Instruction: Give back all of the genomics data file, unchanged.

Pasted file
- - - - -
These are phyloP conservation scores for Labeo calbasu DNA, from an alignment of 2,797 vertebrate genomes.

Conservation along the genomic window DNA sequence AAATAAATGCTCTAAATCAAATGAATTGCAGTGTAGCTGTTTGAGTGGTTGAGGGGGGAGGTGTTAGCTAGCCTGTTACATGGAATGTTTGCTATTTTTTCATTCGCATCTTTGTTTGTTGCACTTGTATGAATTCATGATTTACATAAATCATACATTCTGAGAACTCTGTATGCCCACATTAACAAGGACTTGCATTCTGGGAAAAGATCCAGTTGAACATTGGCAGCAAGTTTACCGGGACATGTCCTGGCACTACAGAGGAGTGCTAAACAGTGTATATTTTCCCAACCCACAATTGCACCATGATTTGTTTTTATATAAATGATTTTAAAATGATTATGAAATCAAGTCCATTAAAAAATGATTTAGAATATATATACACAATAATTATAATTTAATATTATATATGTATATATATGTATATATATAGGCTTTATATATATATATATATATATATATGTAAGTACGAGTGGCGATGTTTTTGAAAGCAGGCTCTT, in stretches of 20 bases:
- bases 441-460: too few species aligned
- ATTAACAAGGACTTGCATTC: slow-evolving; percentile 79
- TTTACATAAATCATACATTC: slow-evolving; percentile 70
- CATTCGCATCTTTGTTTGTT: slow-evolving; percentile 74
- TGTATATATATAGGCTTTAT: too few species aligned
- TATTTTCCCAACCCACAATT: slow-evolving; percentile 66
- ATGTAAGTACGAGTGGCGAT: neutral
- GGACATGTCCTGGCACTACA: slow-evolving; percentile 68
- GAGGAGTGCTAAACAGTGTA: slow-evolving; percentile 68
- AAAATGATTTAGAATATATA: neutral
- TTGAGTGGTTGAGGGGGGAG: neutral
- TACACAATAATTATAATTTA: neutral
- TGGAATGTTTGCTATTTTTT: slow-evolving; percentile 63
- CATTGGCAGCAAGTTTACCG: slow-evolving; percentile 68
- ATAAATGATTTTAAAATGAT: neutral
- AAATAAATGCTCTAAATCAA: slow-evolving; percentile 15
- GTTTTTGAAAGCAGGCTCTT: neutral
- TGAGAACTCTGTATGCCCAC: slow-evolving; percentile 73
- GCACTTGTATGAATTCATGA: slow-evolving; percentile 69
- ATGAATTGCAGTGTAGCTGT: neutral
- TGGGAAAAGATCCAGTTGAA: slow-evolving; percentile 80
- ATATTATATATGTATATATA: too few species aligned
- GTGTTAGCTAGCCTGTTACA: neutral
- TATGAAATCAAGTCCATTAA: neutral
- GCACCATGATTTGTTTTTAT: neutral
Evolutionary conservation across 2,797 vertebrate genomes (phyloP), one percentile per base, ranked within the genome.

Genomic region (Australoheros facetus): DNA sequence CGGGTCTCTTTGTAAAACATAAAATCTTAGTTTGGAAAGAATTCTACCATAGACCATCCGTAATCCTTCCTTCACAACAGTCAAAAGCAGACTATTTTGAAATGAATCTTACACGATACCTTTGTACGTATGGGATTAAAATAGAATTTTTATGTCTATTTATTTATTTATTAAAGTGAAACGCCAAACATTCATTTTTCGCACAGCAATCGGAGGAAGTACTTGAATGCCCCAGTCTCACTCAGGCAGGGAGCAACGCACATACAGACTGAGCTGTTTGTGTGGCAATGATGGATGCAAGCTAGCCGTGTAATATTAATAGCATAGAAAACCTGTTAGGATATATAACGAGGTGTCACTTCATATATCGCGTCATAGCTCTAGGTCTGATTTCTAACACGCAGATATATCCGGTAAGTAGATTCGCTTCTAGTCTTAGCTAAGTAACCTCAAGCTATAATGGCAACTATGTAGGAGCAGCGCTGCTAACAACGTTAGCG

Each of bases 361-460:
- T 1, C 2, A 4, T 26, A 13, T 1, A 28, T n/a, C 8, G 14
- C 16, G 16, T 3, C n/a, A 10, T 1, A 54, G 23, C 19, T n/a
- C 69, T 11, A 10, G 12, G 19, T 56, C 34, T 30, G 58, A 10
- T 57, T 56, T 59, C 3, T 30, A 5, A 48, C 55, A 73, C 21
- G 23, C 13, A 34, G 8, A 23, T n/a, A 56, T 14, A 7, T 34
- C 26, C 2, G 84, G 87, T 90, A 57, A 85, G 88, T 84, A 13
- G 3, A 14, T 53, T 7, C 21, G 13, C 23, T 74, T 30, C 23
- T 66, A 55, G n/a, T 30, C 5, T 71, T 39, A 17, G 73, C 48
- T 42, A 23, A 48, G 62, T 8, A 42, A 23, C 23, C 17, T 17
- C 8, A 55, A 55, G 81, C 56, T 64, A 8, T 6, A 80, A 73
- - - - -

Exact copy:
These are phyloP conservation scores for Labeo calbasu DNA, from an alignment of 2,797 vertebrate genomes.

Conservation along the genomic window DNA sequence AAATAAATGCTCTAAATCAAATGAATTGCAGTGTAGCTGTTTGAGTGGTTGAGGGGGGAGGTGTTAGCTAGCCTGTTACATGGAATGTTTGCTATTTTTTCATTCGCATCTTTGTTTGTTGCACTTGTATGAATTCATGATTTACATAAATCATACATTCTGAGAACTCTGTATGCCCACATTAACAAGGACTTGCATTCTGGGAAAAGATCCAGTTGAACATTGGCAGCAAGTTTACCGGGACATGTCCTGGCACTACAGAGGAGTGCTAAACAGTGTATATTTTCCCAACCCACAATTGCACCATGATTTGTTTTTATATAAATGATTTTAAAATGATTATGAAATCAAGTCCATTAAAAAATGATTTAGAATATATATACACAATAATTATAATTTAATATTATATATGTATATATATGTATATATATAGGCTTTATATATATATATATATATATATATGTAAGTACGAGTGGCGATGTTTTTGAAAGCAGGCTCTT, in stretches of 20 bases:
- bases 441-460: too few species aligned
- ATTAACAAGGACTTGCATTC: slow-evolving; percentile 79
- TTTACATAAATCATACATTC: slow-evolving; percentile 70
- CATTCGCATCTTTGTTTGTT: slow-evolving; percentile 74
- TGTATATATATAGGCTTTAT: too few species aligned
- TATTTTCCCAACCCACAATT: slow-evolving; percentile 66
- ATGTAAGTACGAGTGGCGAT: neutral
- GGACATGTCCTGGCACTACA: slow-evolving; percentile 68
- GAGGAGTGCTAAACAGTGTA: slow-evolving; percentile 68
- AAAATGATTTAGAATATATA: neutral
- TTGAGTGGTTGAGGGGGGAG: neutral
- TACACAATAATTATAATTTA: neutral
- TGGAATGTTTGCTATTTTTT: slow-evolving; percentile 63
- CATTGGCAGCAAGTTTACCG: slow-evolving; percentile 68
- ATAAATGATTTTAAAATGAT: neutral
- AAATAAATGCTCTAAATCAA: slow-evolving; percentile 15
- GTTTTTGAAAGCAGGCTCTT: neutral
- TGAGAACTCTGTATGCCCAC: slow-evolving; percentile 73
- GCACTTGTATGAATTCATGA: slow-evolving; percentile 69
- ATGAATTGCAGTGTAGCTGT: neutral
- TGGGAAAAGATCCAGTTGAA: slow-evolving; percentile 80
- ATATTATATATGTATATATA: too few species aligned
- GTGTTAGCTAGCCTGTTACA: neutral
- TATGAAATCAAGTCCATTAA: neutral
- GCACCATGATTTGTTTTTAT: neutral
Evolutionary conservation across 2,797 vertebrate genomes (phyloP), one percentile per base, ranked within the genome.

Genomic region (Australoheros facetus): DNA sequence CGGGTCTCTTTGTAAAACATAAAATCTTAGTTTGGAAAGAATTCTACCATAGACCATCCGTAATCCTTCCTTCACAACAGTCAAAAGCAGACTATTTTGAAATGAATCTTACACGATACCTTTGTACGTATGGGATTAAAATAGAATTTTTATGTCTATTTATTTATTTATTAAAGTGAAACGCCAAACATTCATTTTTCGCACAGCAATCGGAGGAAGTACTTGAATGCCCCAGTCTCACTCAGGCAGGGAGCAACGCACATACAGACTGAGCTGTTTGTGTGGCAATGATGGATGCAAGCTAGCCGTGTAATATTAATAGCATAGAAAACCTGTTAGGATATATAACGAGGTGTCACTTCATATATCGCGTCATAGCTCTAGGTCTGATTTCTAACACGCAGATATATCCGGTAAGTAGATTCGCTTCTAGTCTTAGCTAAGTAACCTCAAGCTATAATGGCAACTATGTAGGAGCAGCGCTGCTAACAACGTTAGCG

Each of bases 361-460:
- T 1, C 2, A 4, T 26, A 13, T 1, A 28, T n/a, C 8, G 14
- C 16, G 16, T 3, C n/a, A 10, T 1, A 54, G 23, C 19, T n/a
- C 69, T 11, A 10, G 12, G 19, T 56, C 34, T 30, G 58, A 10
- T 57, T 56, T 59, C 3, T 30, A 5, A 48, C 55, A 73, C 21
- G 23, C 13, A 34, G 8, A 23, T n/a, A 56, T 14, A 7, T 34
- C 26, C 2, G 84, G 87, T 90, A 57, A 85, G 88, T 84, A 13
- G 3, A 14, T 53, T 7, C 21, G 13, C 23, T 74, T 30, C 23
- T 66, A 55, G n/a, T 30, C 5, T 71, T 39, A 17, G 73, C 48
- T 42, A 23, A 48, G 62, T 8, A 42, A 23, C 23, C 17, T 17
- C 8, A 55, A 55, G 81, C 56, T 64, A 8, T 6, A 80, A 73